ROME (Reuters) - Egyptian authorities have given Italian investigators some evidence they had been seeking for weeks regarding the murder of an Italian graduate student in Cairo, the Foreign Ministry said on Wednesday.
The move came just hours after an Italian judicial source told Reuters that Italy was considering recalling its seven-member legal team in Cairo because of a lack of cooperation from their Egyptian counterparts.
Giulio Regeni, 28, disappeared in January and his tortured, battered body was found in a ditch on the outskirts of Cairo on Feb. 3. He had been studying Egypt’s independent labor unions and wrote critical articles about the government.
The case has stirred outrage in Italy and strained relations between two countries that share major geopolitical and economic interests, with widespread speculation in the media that Regeni was killed by either police or security services.
Egypt has denied any such suggestion.
The Egyptian authorities invited Italian police to join the murder inquiry, but the Italians have complained from the start that they were not being given the information they needed.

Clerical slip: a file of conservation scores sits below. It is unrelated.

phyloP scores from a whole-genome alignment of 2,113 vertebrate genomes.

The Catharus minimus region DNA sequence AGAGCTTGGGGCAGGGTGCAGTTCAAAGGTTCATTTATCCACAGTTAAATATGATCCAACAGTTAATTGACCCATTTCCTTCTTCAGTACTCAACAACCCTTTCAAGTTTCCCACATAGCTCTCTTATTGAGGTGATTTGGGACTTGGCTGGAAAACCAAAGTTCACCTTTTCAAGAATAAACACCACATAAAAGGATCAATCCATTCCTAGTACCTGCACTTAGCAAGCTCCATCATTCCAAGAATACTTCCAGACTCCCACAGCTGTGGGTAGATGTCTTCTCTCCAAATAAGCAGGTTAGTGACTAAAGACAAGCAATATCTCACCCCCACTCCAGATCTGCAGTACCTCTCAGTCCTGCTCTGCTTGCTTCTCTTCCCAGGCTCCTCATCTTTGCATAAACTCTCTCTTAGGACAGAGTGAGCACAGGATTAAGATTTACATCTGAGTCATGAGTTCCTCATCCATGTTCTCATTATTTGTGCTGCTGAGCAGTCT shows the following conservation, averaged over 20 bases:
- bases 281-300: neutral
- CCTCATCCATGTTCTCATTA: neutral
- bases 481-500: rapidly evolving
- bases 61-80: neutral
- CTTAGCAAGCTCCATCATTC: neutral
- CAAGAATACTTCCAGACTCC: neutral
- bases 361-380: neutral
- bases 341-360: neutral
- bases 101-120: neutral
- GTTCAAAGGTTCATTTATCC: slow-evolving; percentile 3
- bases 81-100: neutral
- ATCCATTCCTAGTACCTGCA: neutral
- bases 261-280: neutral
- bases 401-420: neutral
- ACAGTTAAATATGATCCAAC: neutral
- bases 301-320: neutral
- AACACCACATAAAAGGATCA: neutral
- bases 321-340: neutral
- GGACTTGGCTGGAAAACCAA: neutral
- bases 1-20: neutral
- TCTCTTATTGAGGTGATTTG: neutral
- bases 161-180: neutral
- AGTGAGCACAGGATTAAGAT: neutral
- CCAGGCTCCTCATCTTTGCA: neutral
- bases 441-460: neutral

On Wednesday investigators received some, though not all, of the evidence they had requested, including data about Regeni’s cell phone calls, a partial summary of the Egyptian autopsy and information gathered by police from witnesses.
“It’s a first, useful step,” the Foreign Ministry said in a statement. “Some of the material requested by our embassy has not yet been handed over.”
On Wednesday, Milan officials hung a banner from city hall reading “The Truth for Giulio Regeni”, in response to a campaign by human rights group Amnesty International. Other cities around the country started to follow suit.
An Egyptian forensics official has told the public prosecutor’s office the autopsy he conducted showed Regeni was interrogated for up to seven days before he was killed, Reuters reported on Tuesday, citing two sources.
The findings, which were denied by Egypt’s Justice Ministry, are the strongest indication yet that Regeni was killed by security services because they pointed to interrogation methods which human rights groups say are their hallmark.
The case has caused friction between Egypt and Italy, though it looks unlikely to drive a permanent wedge between them.
Italy exported some 3 billion euros ($3.25 billion) in goods to Egypt last year, Italian export credit agency Sace said.
State-controlled oil producer Eni is leading the way for Italian firms, developing Egypt’s giant Zohr gas field.
In a letter to Amnesty International seen by Reuters, Eni CEO Claudio Descalzi expressed his support for Regeni’s family.
“We are confident in the work being done by the Egyptian and Italian governments and we can’t but hope, like everyone, that the question marks regarding this affair are cleared up as soon as possible,” Descalzi wrote last month.
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Additional reporting by Stephen Jewkes in Milan; Editing by Crispian Balmer and Alison Williams